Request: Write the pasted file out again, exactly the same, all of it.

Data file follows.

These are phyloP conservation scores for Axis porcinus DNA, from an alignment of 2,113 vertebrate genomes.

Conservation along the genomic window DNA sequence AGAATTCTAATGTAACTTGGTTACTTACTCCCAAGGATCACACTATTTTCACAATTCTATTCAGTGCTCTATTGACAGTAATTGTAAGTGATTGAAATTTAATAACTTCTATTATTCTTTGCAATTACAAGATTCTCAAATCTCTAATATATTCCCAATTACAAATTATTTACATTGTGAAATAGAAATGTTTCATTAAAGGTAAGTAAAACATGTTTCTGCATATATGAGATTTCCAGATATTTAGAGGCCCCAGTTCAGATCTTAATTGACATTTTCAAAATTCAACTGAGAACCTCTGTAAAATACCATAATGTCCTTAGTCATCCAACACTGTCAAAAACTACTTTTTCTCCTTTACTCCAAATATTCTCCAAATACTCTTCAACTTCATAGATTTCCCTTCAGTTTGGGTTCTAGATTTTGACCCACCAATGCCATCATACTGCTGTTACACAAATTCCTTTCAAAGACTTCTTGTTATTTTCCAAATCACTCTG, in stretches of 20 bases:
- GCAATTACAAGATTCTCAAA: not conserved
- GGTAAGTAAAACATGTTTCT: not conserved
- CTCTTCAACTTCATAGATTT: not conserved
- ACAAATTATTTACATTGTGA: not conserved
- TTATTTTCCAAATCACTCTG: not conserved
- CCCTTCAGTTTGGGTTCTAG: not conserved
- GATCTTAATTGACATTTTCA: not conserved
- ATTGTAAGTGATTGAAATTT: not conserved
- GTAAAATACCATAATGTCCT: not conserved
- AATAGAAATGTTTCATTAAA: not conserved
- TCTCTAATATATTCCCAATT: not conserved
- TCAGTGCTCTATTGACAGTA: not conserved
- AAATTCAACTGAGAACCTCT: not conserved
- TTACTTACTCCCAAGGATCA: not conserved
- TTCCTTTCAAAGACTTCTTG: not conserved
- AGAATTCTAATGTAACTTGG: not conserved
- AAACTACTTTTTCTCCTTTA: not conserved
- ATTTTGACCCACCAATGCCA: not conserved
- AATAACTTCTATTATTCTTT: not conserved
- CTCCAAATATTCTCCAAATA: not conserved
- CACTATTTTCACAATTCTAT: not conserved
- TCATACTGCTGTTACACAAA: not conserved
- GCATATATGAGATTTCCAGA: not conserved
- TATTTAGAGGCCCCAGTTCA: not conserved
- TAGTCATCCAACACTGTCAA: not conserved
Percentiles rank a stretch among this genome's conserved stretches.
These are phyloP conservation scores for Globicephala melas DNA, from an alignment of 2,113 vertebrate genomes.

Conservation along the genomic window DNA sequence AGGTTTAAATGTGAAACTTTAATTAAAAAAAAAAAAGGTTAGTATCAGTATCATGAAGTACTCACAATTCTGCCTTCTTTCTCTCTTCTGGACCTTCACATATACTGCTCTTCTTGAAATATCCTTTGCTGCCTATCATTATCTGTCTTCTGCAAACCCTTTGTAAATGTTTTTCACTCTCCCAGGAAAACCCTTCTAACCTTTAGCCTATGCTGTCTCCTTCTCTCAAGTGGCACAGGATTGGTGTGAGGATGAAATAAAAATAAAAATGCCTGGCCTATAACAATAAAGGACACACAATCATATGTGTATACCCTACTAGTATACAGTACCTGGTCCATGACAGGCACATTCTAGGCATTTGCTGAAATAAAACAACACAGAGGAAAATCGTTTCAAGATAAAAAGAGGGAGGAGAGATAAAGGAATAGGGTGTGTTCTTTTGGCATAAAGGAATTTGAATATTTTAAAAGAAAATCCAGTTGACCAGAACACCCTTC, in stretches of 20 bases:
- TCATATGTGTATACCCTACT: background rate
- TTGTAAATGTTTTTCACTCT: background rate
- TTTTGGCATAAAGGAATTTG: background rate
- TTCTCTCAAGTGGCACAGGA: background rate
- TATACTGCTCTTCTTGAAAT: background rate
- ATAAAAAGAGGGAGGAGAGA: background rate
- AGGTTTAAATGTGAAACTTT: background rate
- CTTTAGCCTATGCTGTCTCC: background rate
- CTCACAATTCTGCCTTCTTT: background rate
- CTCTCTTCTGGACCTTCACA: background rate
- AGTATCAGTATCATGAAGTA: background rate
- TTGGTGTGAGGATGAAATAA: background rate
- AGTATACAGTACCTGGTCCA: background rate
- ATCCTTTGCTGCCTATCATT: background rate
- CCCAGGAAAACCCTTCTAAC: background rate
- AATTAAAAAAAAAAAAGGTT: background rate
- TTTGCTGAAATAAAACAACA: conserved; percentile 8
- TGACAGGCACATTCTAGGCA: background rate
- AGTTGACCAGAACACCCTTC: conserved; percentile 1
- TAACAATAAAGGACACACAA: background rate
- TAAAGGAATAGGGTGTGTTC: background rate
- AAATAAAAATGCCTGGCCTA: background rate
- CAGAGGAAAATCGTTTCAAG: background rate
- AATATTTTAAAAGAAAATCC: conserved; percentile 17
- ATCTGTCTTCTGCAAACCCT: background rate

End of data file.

These are phyloP conservation scores for Axis porcinus DNA, from an alignment of 2,113 vertebrate genomes.

Conservation along the genomic window DNA sequence AGAATTCTAATGTAACTTGGTTACTTACTCCCAAGGATCACACTATTTTCACAATTCTATTCAGTGCTCTATTGACAGTAATTGTAAGTGATTGAAATTTAATAACTTCTATTATTCTTTGCAATTACAAGATTCTCAAATCTCTAATATATTCCCAATTACAAATTATTTACATTGTGAAATAGAAATGTTTCATTAAAGGTAAGTAAAACATGTTTCTGCATATATGAGATTTCCAGATATTTAGAGGCCCCAGTTCAGATCTTAATTGACATTTTCAAAATTCAACTGAGAACCTCTGTAAAATACCATAATGTCCTTAGTCATCCAACACTGTCAAAAACTACTTTTTCTCCTTTACTCCAAATATTCTCCAAATACTCTTCAACTTCATAGATTTCCCTTCAGTTTGGGTTCTAGATTTTGACCCACCAATGCCATCATACTGCTGTTACACAAATTCCTTTCAAAGACTTCTTGTTATTTTCCAAATCACTCTG, in stretches of 20 bases:
- GCAATTACAAGATTCTCAAA: not conserved
- GGTAAGTAAAACATGTTTCT: not conserved
- CTCTTCAACTTCATAGATTT: not conserved
- ACAAATTATTTACATTGTGA: not conserved
- TTATTTTCCAAATCACTCTG: not conserved
- CCCTTCAGTTTGGGTTCTAG: not conserved
- GATCTTAATTGACATTTTCA: not conserved
- ATTGTAAGTGATTGAAATTT: not conserved
- GTAAAATACCATAATGTCCT: not conserved
- AATAGAAATGTTTCATTAAA: not conserved
- TCTCTAATATATTCCCAATT: not conserved
- TCAGTGCTCTATTGACAGTA: not conserved
- AAATTCAACTGAGAACCTCT: not conserved
- TTACTTACTCCCAAGGATCA: not conserved
- TTCCTTTCAAAGACTTCTTG: not conserved
- AGAATTCTAATGTAACTTGG: not conserved
- AAACTACTTTTTCTCCTTTA: not conserved
- ATTTTGACCCACCAATGCCA: not conserved
- AATAACTTCTATTATTCTTT: not conserved
- CTCCAAATATTCTCCAAATA: not conserved
- CACTATTTTCACAATTCTAT: not conserved
- TCATACTGCTGTTACACAAA: not conserved
- GCATATATGAGATTTCCAGA: not conserved
- TATTTAGAGGCCCCAGTTCA: not conserved
- TAGTCATCCAACACTGTCAA: not conserved
Percentiles rank a stretch among this genome's conserved stretches.
These are phyloP conservation scores for Globicephala melas DNA, from an alignment of 2,113 vertebrate genomes.

Conservation along the genomic window DNA sequence AGGTTTAAATGTGAAACTTTAATTAAAAAAAAAAAAGGTTAGTATCAGTATCATGAAGTACTCACAATTCTGCCTTCTTTCTCTCTTCTGGACCTTCACATATACTGCTCTTCTTGAAATATCCTTTGCTGCCTATCATTATCTGTCTTCTGCAAACCCTTTGTAAATGTTTTTCACTCTCCCAGGAAAACCCTTCTAACCTTTAGCCTATGCTGTCTCCTTCTCTCAAGTGGCACAGGATTGGTGTGAGGATGAAATAAAAATAAAAATGCCTGGCCTATAACAATAAAGGACACACAATCATATGTGTATACCCTACTAGTATACAGTACCTGGTCCATGACAGGCACATTCTAGGCATTTGCTGAAATAAAACAACACAGAGGAAAATCGTTTCAAGATAAAAAGAGGGAGGAGAGATAAAGGAATAGGGTGTGTTCTTTTGGCATAAAGGAATTTGAATATTTTAAAAGAAAATCCAGTTGACCAGAACACCCTTC, in stretches of 20 bases:
- TCATATGTGTATACCCTACT: background rate
- TTGTAAATGTTTTTCACTCT: background rate
- TTTTGGCATAAAGGAATTTG: background rate
- TTCTCTCAAGTGGCACAGGA: background rate
- TATACTGCTCTTCTTGAAAT: background rate
- ATAAAAAGAGGGAGGAGAGA: background rate
- AGGTTTAAATGTGAAACTTT: background rate
- CTTTAGCCTATGCTGTCTCC: background rate
- CTCACAATTCTGCCTTCTTT: background rate
- CTCTCTTCTGGACCTTCACA: background rate
- AGTATCAGTATCATGAAGTA: background rate
- TTGGTGTGAGGATGAAATAA: background rate
- AGTATACAGTACCTGGTCCA: background rate
- ATCCTTTGCTGCCTATCATT: background rate
- CCCAGGAAAACCCTTCTAAC: background rate
- AATTAAAAAAAAAAAAGGTT: background rate
- TTTGCTGAAATAAAACAACA: conserved; percentile 8
- TGACAGGCACATTCTAGGCA: background rate
- AGTTGACCAGAACACCCTTC: conserved; percentile 1
- TAACAATAAAGGACACACAA: background rate
- TAAAGGAATAGGGTGTGTTC: background rate
- AAATAAAAATGCCTGGCCTA: background rate
- CAGAGGAAAATCGTTTCAAG: background rate
- AATATTTTAAAAGAAAATCC: conserved; percentile 17
- ATCTGTCTTCTGCAAACCCT: background rate